Owen Jones ended the conference with an inspirational cry. He said “we need to stand in the best of our traditions”: we need to stand in the traditions of the suffragettes who fought to get women the vote, in the traditions of those who fought homophobia, in the traditions of the families of Hillsborough victims who fought for justice – in order to find the values that will lead a new political settlement. There are sometimes mentions of similar themes in New Zealand politics. But I wonder whether we could do more, as New Zealand progressives, to remind ourselves of the victories won and the traditions in which we stand. We need to stand in the traditions of suffragettes who won women the vote in Aotearoa, in the traditions of unionists and workers who have stood up against industrial forces (for instance, in 1951), in the traditions of those who called on the pooling of our resources as a community to set up ACC, in the traditions of those who sought to right historical wrongs by setting up the Waitangi Tribunal, in the traditions of those who ensured homosexual law reform, in the traditions of those who struggled to make New Zealand nuclear-free – and more. Put simply, history matters. We must remember it.
4. Could we do more to reconceptualise the role of the State?
The session at the CLASS conference on the role of the State offered some of the most innovative ideas of the day. In particular, Mariana Mazzucatto – who’s just written a book on “The Entrepreneurial State” – offered a dynamic presentation on how the State has always played a central role in driving economic growth, by supporting and funding innovation in the public sector and driving long-term value creation. You can get a flavour of her thoughts through her TED talk on the same issue. I think there could be more discussion of this perspective, especially by the Labour Party in New Zealand. Many agree that we need a new narrative for the Left, and I think central to that narrative must be an account of what the State can do – as redistributor, as rudder for our economy’s long term direction, as robust regulator. Mazzucatto provided a framework for some of that thinking.
5. Do we need to rename “austerity”?
The final question I had is not exclusively directed at New Zealand. It’s about the term “austerity”. The anti-austerity campaign really seems to be gathering force in the UK, and “austerity” is now a loaded word. But I couldn’t help but think at the conference that we may need a new term for austerity. It describes, of course, the move towards “belt-tightening” in the UK, supposedly in response to the financial crisis – and all the associated public service cuts and damage to human life and community. However, “austerity” sounds all-too safe, all-too technical, all-too cautious for the system of politics that it is meant to capture. Do we need another way to frame this destruction of public service and public-spiritedness? I don’t have any specific ideas close to hand, and I accept that this may be less of an issue in New Zealand, where “austerity” is invoked less frequently, and where there was no shift in policy from stimulus spending to austerity (the National government responded to the crisis in 2008 simply by going straight to cuts). But this seems a pressing issue that we all need to address.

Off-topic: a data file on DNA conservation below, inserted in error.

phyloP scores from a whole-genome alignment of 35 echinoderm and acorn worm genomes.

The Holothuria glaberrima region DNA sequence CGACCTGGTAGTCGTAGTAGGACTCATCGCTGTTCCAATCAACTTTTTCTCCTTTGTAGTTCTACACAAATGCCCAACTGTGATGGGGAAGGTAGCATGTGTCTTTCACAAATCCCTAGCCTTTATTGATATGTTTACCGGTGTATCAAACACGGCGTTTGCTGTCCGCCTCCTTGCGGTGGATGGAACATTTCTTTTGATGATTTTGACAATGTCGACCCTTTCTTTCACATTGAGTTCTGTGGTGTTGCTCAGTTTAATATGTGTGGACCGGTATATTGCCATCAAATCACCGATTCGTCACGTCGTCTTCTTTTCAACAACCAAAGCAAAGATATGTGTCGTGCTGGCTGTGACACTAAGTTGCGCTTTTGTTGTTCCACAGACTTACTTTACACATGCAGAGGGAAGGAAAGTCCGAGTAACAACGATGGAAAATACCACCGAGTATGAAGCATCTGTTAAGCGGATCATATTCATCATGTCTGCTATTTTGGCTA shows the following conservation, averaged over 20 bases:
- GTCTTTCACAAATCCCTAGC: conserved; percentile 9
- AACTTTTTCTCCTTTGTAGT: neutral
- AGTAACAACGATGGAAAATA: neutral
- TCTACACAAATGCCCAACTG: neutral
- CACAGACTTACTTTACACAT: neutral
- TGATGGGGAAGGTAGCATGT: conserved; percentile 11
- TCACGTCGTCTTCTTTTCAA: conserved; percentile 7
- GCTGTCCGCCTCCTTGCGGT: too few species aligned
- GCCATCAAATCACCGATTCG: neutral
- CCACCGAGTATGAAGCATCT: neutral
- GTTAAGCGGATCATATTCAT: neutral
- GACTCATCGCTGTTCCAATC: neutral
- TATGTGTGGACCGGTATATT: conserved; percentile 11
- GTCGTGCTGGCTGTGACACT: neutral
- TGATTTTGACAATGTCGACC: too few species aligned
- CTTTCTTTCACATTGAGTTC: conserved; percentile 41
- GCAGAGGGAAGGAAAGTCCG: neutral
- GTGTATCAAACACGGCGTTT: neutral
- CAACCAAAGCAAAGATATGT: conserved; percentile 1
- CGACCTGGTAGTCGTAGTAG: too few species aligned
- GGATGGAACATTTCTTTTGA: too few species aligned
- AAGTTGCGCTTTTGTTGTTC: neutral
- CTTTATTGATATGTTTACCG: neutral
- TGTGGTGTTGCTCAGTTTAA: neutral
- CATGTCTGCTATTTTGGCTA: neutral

I do not mean all of this to sound as if I believe that the UK is some progressive paradise, to which NZ must look for solutions. Of course, in many respects it is the UK that should be borrowing from NZ, and not the other way around.
But it remains true that in Aotearoa we can learn from other countries. The Labour Party under David Cunliffe has borrowed a number of ideas from the UK Labour Party already (including the idea of “predistribution”). There is more cross-fertilization that can be done. The creative adoption and adaptation of ideas (combined with an understanding of New Zealand society and culture) is, in my view, essential to the crafting of a new body of Left thought in New Zealand that can shuffle out from the shadow of the Clark years, and begin to stand up to the excesses of neoliberalism.